The downside to the bands being there every week at the 100 Club is that there are only 10 or so really good bands so often you find yourself stuck with a sucky band that just doesn't swing; then you wish you could have a DJ instead... But in general it's very much part of the scene here, and even on nghts that aren't for dancers there will usually be a good crowd turning up to Lindy Bomb and obstruct the view of the jazz sitters. Most of the bands love us being there - the energy stuff people were talking about earlier is oh so true.

My personal favourites are 3 bands led be the same chap, Pete Long. Echoes of Ellington are a stunning Ellingtonia revival project. 9:20 Deluxe play a very diverse range of swinging music (including driving classics alongside a few oddities like a swinging version of the Star Trek theme...) But my personal favourite is Gillespiana, a Dizzy Gillespie Orchestra revival project - which fair enough isn't always exactly danceable - but which always leaves the walls and floor of any venue blistered and charred... those guys are HOT. :twisted:

Other notables include Basie-style bands, small jump combos, smooth vocal artists and more.

Tempted to visit?

Tom

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djstarr
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#36 Post by djstarr » Wed Mar 10, 2004 5:06 pm

junglekid wrote:The downside to the bands being there every week at the 100 Club is that there are only 10 or so really good bands so often you find yourself stuck with a sucky band that just doesn't swing; then you wish you could have a DJ instead... But in general it's very much part of the scene here, and even on nghts that aren't for dancers there will usually be a good crowd turning up to Lindy Bomb and obstruct the view of the jazz sitters. Most of the bands love us being there - the energy stuff people were talking about earlier is oh so true.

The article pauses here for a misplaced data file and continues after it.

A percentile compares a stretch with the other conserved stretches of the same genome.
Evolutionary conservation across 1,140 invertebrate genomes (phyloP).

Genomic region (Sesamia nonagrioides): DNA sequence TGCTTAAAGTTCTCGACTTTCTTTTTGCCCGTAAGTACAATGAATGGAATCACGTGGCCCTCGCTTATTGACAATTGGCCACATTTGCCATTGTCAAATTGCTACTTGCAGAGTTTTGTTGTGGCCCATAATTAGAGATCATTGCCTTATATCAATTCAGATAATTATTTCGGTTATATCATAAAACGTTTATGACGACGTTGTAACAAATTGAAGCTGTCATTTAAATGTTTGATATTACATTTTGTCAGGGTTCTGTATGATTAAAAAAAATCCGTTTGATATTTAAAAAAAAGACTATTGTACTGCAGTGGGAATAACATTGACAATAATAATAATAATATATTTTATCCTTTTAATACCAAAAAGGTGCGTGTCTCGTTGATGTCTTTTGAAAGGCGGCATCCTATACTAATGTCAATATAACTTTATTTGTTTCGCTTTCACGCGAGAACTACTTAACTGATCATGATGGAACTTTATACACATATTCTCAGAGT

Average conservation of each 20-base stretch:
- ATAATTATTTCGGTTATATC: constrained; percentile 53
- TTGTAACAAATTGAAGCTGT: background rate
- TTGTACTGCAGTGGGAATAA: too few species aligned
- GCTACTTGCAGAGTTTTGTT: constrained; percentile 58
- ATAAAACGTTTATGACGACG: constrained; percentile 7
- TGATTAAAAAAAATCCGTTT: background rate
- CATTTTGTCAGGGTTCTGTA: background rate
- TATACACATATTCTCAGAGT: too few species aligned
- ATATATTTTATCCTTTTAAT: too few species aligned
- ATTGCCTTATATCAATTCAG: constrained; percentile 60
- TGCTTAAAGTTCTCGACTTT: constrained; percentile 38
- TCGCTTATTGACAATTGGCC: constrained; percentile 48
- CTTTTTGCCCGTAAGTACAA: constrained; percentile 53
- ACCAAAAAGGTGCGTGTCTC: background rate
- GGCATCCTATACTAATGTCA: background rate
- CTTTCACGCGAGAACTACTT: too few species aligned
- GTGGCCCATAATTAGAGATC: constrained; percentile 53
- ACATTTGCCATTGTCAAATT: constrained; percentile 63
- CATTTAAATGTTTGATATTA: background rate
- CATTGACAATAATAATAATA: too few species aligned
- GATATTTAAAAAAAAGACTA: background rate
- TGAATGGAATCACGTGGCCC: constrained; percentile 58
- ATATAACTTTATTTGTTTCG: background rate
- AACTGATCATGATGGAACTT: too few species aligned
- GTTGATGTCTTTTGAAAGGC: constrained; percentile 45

Tom
I was there in Sept, but only from Thurs - Sunday so I missed the swing nights. We did have a very good time at the 100 club listening to the Ukelele Orchestra of Great Britain, and trying very hard not to stare at Sam Neill (the actor) too much - he was there seeing a friend in the orchestra.

All the swingers I've met from London have been great - hopefully I'll make it there for a swing dance one of these days.

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SpuzBal
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#37 Post by SpuzBal » Wed Mar 10, 2004 5:34 pm

junglekid wrote:a swinging version of the Star Trek theme
Now I've heard everything. :)
"In my opinion, out of the ten great guitarists in the world, Django is five of them!" - Rex Stewart

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Greg Avakian
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#38 Post by Greg Avakian » Thu Mar 11, 2004 2:14 pm

It's interesting that most of this conversation revolves around bars that run the dances (hire the bands/collect the money). Correct me if I'm wrong, but I suggest that one of the reasons that Jelly Roll is sucessful is that it is run by dancers who choose the bands and work out an arrangement with the bar.


I am so inspired by Jelly Roll, that I would like to try something similar in Philly. The dancers themselves might not cover all the costs, but I'm thinking of involving the local public radio jazz station and other groups that promote jazz.

If, for instance, I offered to allow these groups to sell tickets and keep half the money in exchange for their promotion, I would attract some people who might come out to hear great jazz, but not dance. I'd make some money from them and also fill the room which would make the event more exciting.

Buying cases of soda for $7-8 and selling bottles for $1 would be an $18 a case profit; I'm not sure that adds up to much, but it's another idea.

I don't know if this is realistic; any thoughts?